Kapoor Files- Art of the Loot Part 7- can we afford to be Lax

Can we afford to be Lax in our followup of bringing back our cultural treasures ? It is a question which we posed to our readers some months back in this post….

Sadly the trend seems to be continue in current ” progress” on the Kapoor story. We find a detailed account with varying dates , numbers given in the Idol wing’s website with the foot note reading as under:

Present Stage of the Case :

There were two temple burglaries in Sripuranthan Village and Suthamally Village during 2006 and 2008 which 28 antique idols of Hindu Deities of immeasurable value were stolen and subsequently smuggled out of India and illegally exported to USA”

Compare the same to the case registered

“It was during interrogation of those persons, it transpired that 18 Antique Metallic idols were stolen from Sri Varadaraja Perumal Temple at Suthamalli village by the three of them”…..” theft of eight idols in an another Sivan Temple at Sri Puranthan Village in Ariyalur District”

“…….18 Antique metallic idols from Sri Varadaraja Perumal Temple at Suthamalli village. A Non Bailable Warrant was issued to the petitioner and for recovery of stolen idols. Blue notices were sent for extradition of the petitioner to CBI, Interpol, New Delhi. It was further found that the same gang was also involved in the theft of eight Antique metallic idols stolen from Sri Pragdeeswarar Temple at Sri Purandan village in Ariyalur District. They were also exported to the U.S.”

So the case files reference to 18+8 = 26 bronzes.

Another reference mentions only 18

“On 13.04.2008, in a famous temple viz., M/s.Arulmigu Sundareswarar and Varadharaja Perumal Thirukovil, Suthamalli Village, Udayarpalayam Taluk, Ariyalur District, as many as 18 idols, made of panchalohas were stolen away.”

While the most glaring anomaly is in the number of bronzes stolen there seems no consenus on the actual year they were stolen and illegally exported out of India. To make matters worse the Idol wing’s most important tool – ie the release of the photographs in such poor quality and most irresponsible manner in which they affixed erroneous names to the exhibits : Real howlers like Deepalakshmi ( lady with the lamp!!) for an Amman bronze, Sampanthar for Manikkavasagar and Krishnan for Sambandar. The second set of photos have equally ridiculous labeling : Deepalakshmi for Astradevar, Murugan for Chandikeshwara.

The Pdf published in the same site thankfully makes a few corrections but is still wrong in many. However it is important to note that the Chandikeshwara shown in the website ( titled Murugan) is absent in the pdf and now has a proper subramanya. So let us count.

8 listed under Suthamalli and 8 listed ( count Nataraja + uma as 2) under Sripuranthan. The photo of Chandikeshwara seems to match the set from Suthamalli. So overall we have images only for 17 bronzes.

We have already published information on the pdf file and the two images marked in Green have been identified with bronzes currently exhibited in two major museums. This information has already been passed on to the authorities and hopefully they will act on them. It is important to mention that they seem to have acquired them as early as in 2006.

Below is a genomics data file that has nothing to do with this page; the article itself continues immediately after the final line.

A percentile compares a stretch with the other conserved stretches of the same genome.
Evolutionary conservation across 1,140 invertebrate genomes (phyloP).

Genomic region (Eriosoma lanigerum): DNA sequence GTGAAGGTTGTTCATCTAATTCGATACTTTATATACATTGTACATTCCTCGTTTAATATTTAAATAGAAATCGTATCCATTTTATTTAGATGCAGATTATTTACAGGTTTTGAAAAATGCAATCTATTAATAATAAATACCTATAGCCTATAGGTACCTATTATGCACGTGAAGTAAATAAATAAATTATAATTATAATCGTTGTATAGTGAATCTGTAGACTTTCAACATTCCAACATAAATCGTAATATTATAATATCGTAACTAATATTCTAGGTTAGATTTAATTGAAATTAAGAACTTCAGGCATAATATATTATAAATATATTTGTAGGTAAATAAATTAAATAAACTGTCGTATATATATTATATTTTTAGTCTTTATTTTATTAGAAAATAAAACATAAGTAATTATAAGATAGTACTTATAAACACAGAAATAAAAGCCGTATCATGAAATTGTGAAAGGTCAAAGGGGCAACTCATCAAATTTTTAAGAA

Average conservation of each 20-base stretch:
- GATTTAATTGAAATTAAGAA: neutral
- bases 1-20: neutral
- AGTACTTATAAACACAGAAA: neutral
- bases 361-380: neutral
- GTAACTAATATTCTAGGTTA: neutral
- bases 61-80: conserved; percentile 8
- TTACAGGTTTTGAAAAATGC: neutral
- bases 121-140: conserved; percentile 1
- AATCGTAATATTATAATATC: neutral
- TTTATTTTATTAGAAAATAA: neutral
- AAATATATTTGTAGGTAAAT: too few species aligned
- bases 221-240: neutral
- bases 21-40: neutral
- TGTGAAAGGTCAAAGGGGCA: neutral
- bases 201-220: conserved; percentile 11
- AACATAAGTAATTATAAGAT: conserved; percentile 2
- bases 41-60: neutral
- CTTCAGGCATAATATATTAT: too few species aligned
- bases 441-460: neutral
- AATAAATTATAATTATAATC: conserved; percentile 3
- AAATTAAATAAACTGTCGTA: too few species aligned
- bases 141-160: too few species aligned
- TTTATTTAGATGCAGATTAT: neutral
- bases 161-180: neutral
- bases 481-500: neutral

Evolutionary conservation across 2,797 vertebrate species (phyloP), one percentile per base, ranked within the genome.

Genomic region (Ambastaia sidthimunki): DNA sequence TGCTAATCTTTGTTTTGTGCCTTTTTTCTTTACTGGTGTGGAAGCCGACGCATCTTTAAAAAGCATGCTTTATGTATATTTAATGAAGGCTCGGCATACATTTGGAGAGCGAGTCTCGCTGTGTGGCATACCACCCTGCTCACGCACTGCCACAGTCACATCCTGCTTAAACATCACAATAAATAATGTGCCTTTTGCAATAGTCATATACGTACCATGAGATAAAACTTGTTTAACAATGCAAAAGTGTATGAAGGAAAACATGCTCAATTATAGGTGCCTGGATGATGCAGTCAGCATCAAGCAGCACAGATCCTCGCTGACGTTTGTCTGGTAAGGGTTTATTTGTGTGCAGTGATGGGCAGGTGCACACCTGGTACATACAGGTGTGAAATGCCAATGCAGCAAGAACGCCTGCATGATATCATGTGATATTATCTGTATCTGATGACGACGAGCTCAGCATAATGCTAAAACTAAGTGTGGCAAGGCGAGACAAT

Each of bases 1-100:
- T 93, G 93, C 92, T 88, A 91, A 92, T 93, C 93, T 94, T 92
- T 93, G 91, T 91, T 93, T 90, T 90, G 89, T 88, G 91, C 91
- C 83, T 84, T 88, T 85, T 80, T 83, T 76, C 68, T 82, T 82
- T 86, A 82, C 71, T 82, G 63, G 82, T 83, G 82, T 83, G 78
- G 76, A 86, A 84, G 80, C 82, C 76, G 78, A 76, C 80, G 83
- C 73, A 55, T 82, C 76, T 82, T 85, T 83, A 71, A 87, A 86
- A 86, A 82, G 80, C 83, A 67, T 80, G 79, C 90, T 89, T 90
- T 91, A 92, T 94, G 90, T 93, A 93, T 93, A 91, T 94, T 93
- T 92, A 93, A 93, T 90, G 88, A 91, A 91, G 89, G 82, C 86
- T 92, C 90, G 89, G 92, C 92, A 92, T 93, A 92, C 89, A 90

It is pertinent to mention that The Australian has just published a list of 21 items acquired from Subash Kapoor that need to checked. The most interesting is this masterpiece Sambandar.

We do not have a visual match for it from any of the published bronzes from the Idol wing ( as obviously they wrongly labelled dancing Sambandar as narthana Krishnar and then Manikkavasagar as Sampanthar !!).

We understand the the IFP has in its archives atleast some (more) of the photos from both the temples and it is sad to see that a complete itinerary of the assets have not been tallied and presented to the courts yet.

It is pertinent that the Idol wing and other authorities show more interest in solving this case in entirety and not just do lip service Galleries and Museums who have bought these stolen items have to shown proof to make them return these artifacts.

for example, below are some bronzes which are yet to be identified by us but published in the catalogues of Art of the Past.

Dancing Krishna / Navaneetha Krishna – Catalogue September 2008

The styling of this Krishna is contemporary the Sambanthar from Australia.

Skanda – Chola – Catalogue September 2008

This is a very important chola subramanya ( distinct from the previous one we posted)

Ganesha – Chola – Catalogue September 2009

It is important to notice that the base has been removed from this bronze. We have already seen that the bronzes from Suthamalli have inscribed bases reading ” Suthavalli” being found in both the Natarja and Uma pedestals. Were all the bronzes similarly inscribed and is it the reason why they had their bases removed? If so is this bronze part of the stolen yet unlisted one from Suthamalli ? Further we have information that the IFP has one bronze listed as Ganapthi under their roll number 02235. Will the authorities make the effort to check this?

Uma – Chola Catalogue September 2011

Classical Chola beauty. We hope this is part of the sculptures covered in the latest twist from America side.

Nataraja – Chola Catalogue March 2011.

Fantastic chola Nataraja and not matching any of the bronzes published by the Idol wing. It is pertinent to point out that the IFP has two bronze Nataraja’s listed in their archives under roll number 11207 from Sripuranthan. Was there a second Nataraja stolen from the same temple?

We have also had a kind volunteer submit paper cuttings of Art of Past advertisements in Art of Asia volumes and they have been invaluable in ascertaining provenance for ( yet unreported) findings. However, there are a few more interesting bronzes from those which we are putting in public domain for people to help report.

Somaskanda- Chola

This is different from the published Somaskanda from suthamalli – photo from the Idol wing which is still to be traced.

Jaina MahaYaksha – Chola

Very rare to see a Jaina bronze but sculpted in classic Chola style.

Parvathi – late Chola ?

We hope the above will help unravel more and spur the authorities to do a more through job

The saint with Tiger Paws

Today we are going to see a very special pillar from the tanjore big temple. Who is this man depicted? Do you notice anything unusual ? Well the topic of this post does give it away !!